OAKLAND -- BART's two largest unions have a steep climb in their quest to retain a disputed family leave provision the agency says was mistakenly included in the now-stalled contract, says a veteran labor attorney.

"Both sides are desperately looking for some way to come to an agreement whereby both sides can save face," said Bill Gould, Stanford Law School professor emeritus and a former National Labor Relations Board attorney. "But there is no fail-safe device here. The ball is in the unions' court, and we'll have to see which avenue they pursue."

For now, BART can continue operating the busy rail system under the old contract -- it expired June 30 -- as long as the 2,100 employees in Amalgamated Transit and Service Employee International unions are willing to keep coming to work.

Antonette Bryant, president of Amalgamated Transit Union Local 1555, checks her phone during a closed session of the BART board meeting at the Kaiser
Antonette Bryant, president of Amalgamated Transit Union Local 1555, checks her phone during a closed session of the BART board meeting at the Kaiser Center Oakland on Nov. 21, 2013. (Jane Tyska/Staff file)

The unions as of Friday afternoon were still mum about how they will respond to the BART board's vote Thursday to accept the contract only if the labor groups re-ratify a package without the family leave provision.

"We consider the board's actions to be unprecedented and illegitimate, and we're considering our next steps, including possible legal action," wrote representatives of the unions, whose members ratified the contract on Nov. 1.

In the interim, the union workers cannot collect the promised pay raises -- retroactive to July 5 -- in the new contract that will net them almost 12 percent over the next four years after subtracting new contributions to their pensions and higher health care premiums.

The new contract, with its $67 million in salary hikes and other perks, is a marked improvement from 2009, when the bad economy forced the unions to take $100 million in pay and other cuts.

But the unions say BART must accept the contract with the family leave clause, which the agency estimates would cost an additional $6 million to $44 million over the life of the four-year contract, depending on how many people take it. As written, it provides workers at no charge six weeks of full pay for approved leave for baby bonding or to care for a sick or injured family member in addition to their vacation and sick leave.

In a highly unusual move, the board voted to neither directly approve nor reject the contract in order to "open a path toward closure of this issue," explained BART board Vice President Joel Keller.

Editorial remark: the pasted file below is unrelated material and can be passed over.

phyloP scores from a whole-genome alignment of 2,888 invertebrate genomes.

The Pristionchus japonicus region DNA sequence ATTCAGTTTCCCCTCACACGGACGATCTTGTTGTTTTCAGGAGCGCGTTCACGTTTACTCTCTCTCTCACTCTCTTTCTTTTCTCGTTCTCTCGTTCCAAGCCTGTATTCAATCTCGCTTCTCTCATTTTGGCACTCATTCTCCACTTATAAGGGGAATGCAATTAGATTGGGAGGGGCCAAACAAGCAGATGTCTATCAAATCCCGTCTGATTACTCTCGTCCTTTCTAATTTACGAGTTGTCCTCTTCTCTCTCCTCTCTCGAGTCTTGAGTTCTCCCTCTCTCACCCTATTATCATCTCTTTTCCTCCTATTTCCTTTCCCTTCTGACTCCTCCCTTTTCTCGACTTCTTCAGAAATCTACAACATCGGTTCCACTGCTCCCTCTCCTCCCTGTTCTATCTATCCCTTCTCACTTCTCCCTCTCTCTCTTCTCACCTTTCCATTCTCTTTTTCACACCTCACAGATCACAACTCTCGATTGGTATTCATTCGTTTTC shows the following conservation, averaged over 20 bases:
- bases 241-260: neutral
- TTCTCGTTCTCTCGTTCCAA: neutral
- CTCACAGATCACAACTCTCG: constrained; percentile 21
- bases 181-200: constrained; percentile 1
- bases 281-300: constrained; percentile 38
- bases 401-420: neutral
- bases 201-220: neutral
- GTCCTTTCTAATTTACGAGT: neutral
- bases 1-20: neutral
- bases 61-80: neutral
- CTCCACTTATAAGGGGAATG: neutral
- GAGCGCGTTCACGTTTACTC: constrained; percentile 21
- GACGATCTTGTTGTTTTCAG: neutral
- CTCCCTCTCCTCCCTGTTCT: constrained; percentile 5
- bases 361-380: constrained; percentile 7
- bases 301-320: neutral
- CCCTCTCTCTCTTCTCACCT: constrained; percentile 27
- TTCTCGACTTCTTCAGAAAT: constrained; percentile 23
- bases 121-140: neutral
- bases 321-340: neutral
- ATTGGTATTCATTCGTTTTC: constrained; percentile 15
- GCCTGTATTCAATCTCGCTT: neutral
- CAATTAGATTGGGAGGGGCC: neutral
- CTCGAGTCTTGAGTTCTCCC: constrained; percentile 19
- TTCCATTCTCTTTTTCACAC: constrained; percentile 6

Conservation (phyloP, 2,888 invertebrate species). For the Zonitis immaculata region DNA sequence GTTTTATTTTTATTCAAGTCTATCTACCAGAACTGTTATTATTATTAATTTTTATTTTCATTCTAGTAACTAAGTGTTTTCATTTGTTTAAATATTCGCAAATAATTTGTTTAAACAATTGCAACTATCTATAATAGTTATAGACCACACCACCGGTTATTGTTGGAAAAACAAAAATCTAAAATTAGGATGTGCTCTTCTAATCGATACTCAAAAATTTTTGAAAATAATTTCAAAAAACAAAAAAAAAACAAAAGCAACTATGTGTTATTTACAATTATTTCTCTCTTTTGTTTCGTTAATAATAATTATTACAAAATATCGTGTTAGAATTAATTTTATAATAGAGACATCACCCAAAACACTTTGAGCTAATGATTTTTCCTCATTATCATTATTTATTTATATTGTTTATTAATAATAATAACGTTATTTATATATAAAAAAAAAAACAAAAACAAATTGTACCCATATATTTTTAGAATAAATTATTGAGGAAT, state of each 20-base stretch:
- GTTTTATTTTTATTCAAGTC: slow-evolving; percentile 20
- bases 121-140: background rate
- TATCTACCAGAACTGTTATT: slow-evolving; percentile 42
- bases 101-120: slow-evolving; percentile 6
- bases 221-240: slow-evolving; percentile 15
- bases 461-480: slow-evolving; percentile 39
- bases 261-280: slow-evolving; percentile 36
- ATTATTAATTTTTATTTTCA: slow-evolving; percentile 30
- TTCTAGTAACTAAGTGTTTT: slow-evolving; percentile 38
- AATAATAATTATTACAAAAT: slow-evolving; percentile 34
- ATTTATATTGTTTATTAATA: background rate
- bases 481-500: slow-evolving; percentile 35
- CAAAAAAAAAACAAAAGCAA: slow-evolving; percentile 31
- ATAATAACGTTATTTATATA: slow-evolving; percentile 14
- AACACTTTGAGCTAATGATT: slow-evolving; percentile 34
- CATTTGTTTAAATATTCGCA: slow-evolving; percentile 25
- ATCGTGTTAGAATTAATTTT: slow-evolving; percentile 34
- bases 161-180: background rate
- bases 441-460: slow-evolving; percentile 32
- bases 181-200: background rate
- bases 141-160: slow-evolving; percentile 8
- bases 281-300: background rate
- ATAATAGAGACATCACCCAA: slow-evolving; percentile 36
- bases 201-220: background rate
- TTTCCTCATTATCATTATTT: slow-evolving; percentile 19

The agency cannot legally impose a contract on its employees unless the parties declare themselves at an impasse, a legal term with specific criteria the situation doesn't yet meet, Keller said.

The unions can strike, litigate or attempt to mediate, but none guarantee success, labor attorney Gould said.

"The goal of a strike would be to put pressure on the BART board to capitulate on the family leave provision," Gould said.

The workers have walked off the job twice already when the BART board refused to budge during negotiations. The two sides only reached a tentative agreement after two workers were struck by a BART train and killed on Oct. 19.

The unions could sue and assert that BART engaged in bad faith bargaining.

In fact, the unions already have a pending 55-page lawsuit filed June 24 in Alameda County Superior Court against BART, alleging the agency failed to bargain in good faith in nine areas.

As amended Oct. 7, the lawsuit alleges that BART contract negotiators refused to talk about worker safety improvements or release requested spending, budget and job vacancy information. It also delves into grievances over changes in workers' compensation case management.

Workers walk the picket line at the Lake Merritt BART station in Oakland on Oct. 21, 2013.
Workers walk the picket line at the Lake Merritt BART station in Oakland on Oct. 21, 2013. (Kristopher Skinner/Staff file)

But attorneys for both sides on Nov. 6 -- two days after the agency notified the unions that the family leave provision had been included in error -- jointly requested a continuance to Dec. 23. They told the judge that "recent developments in the collective bargaining may result in a resolution of some portion or all of this action."

Even if a court finds BART guilty of bad faith bargaining or rejects the agency's assertion that the family leave provision was mistakenly included, Gould said the elected board still retains considerable authority over its finances.

"It seems to me that BART's argument is rooted just as much in an inability to pay as it is in it its assertion that it didn't agree to the family leave provision," Gould said.

Contact Lisa Vorderbrueggen at 925-945-4773, lvorderbrueggen@bayareanewsgroup.com or Twitter.com/lvorderbrueggen.